Musc. Amer., 162. 1828.
Plants 4–11(–20) cm. Stems with branches common, attenuate; paraphyllia many. Stem leaves (central) oblong to oblong-ligulate, undulate, 3–6 × (1–)2.2–2.5 mm; margins slightly serrate to serrulate distally; apex obtuse to broadly acute; costa single, 3/4 leaf length; alar cells quadrate; basal laminal cells quadrate to short-rectangular, 30–54 × 5–6 µm; distal medial cells linear, 27–36 × 3–5 µm; apical cells rhomboidal, (8–)12–18 × 5–6 µm. Sexual condition dioicous. Seta 0.2–0.3 cm. Capsule immersed.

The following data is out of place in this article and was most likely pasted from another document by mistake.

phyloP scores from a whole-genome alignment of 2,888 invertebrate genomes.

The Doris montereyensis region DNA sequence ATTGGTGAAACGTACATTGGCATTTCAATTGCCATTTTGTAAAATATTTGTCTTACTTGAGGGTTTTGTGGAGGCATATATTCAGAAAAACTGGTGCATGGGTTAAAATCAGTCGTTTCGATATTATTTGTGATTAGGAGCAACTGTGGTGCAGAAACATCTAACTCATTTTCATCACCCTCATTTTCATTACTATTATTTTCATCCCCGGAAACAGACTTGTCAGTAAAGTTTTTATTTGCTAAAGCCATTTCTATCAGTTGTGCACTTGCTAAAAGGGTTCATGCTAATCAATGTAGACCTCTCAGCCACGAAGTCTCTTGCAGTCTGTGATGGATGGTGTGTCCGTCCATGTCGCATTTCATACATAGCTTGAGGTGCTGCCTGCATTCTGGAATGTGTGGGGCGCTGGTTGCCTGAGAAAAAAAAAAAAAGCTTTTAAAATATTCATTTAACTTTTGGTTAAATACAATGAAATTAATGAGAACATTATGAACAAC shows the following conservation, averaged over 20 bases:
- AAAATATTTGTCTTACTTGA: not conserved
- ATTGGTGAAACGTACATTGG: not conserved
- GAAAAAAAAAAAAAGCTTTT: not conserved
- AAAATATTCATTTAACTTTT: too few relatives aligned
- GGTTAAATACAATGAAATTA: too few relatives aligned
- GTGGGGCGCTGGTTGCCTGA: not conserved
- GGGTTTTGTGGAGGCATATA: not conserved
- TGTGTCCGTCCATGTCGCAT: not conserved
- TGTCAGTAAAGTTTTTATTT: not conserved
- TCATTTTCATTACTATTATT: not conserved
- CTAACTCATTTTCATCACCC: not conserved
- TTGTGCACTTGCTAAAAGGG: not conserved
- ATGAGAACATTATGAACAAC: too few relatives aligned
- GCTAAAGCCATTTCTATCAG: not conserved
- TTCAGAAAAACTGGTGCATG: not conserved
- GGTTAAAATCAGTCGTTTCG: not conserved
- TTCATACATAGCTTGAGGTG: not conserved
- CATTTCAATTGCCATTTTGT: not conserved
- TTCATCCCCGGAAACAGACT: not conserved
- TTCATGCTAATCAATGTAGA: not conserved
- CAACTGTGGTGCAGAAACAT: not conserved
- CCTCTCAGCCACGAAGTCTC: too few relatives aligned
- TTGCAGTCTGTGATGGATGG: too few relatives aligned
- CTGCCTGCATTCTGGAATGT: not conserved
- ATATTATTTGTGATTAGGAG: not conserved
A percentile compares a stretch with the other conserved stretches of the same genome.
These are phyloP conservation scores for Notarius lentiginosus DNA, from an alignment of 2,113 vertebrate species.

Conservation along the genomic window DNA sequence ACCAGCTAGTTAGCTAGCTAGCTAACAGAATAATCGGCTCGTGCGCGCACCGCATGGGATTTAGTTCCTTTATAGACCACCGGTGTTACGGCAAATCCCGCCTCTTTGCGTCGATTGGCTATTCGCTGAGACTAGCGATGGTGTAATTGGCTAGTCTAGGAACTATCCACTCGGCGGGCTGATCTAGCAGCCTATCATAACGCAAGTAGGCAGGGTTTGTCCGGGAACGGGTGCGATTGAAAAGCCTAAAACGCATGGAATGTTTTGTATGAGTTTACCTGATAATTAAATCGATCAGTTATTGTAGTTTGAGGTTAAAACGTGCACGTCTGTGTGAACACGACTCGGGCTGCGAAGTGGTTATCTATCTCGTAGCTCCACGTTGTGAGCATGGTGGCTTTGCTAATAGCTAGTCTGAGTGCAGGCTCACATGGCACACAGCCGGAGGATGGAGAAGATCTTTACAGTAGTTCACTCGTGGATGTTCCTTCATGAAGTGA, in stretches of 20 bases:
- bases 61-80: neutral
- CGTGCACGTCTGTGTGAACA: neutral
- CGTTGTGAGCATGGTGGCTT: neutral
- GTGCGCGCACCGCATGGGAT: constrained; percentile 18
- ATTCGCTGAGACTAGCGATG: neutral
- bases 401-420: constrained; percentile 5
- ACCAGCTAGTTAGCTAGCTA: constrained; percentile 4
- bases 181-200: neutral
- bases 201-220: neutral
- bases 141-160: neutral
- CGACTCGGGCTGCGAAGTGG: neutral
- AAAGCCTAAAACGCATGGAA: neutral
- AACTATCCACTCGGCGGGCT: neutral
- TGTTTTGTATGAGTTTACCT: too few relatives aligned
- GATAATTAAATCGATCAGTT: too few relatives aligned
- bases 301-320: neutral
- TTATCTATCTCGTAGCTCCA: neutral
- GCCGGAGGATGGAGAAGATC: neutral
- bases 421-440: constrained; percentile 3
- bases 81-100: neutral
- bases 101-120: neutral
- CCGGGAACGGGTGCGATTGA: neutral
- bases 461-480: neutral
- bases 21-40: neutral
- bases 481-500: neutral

Habitat: Logs, trunks, shaded rock and cliffs, mixed conifer-hardwood, Abies, Quercus, Sequoia, and Thuja forests
Elevation: low to high elevations (10-2000 m)
Alta., B.C., Yukon, Alaska, Calif., Idaho, Mont., N.Mex., Oreg., S.Dak., Utah, Wash., Europe, Asia (China, Japan).
Neckera menziesii can be distinguished from other dioicous species by the single costa that extends 3/4 of the leaf length and the slightly serrate leaf margin of straight teeth. In addition, the seta is very short, and the capsule immersed. The abundant paraphyllia and single costa were used by W. C. Steere (1941, 1967) to segregate N. menziesii into the genus Metaneckera. Those characters are common in other Neckera species from South and Central America and Asia and therefore within the limits of the genus. The stem leaf base is slightly auriculate; the margins are recurved basally; and the distal medial cell walls are pitted.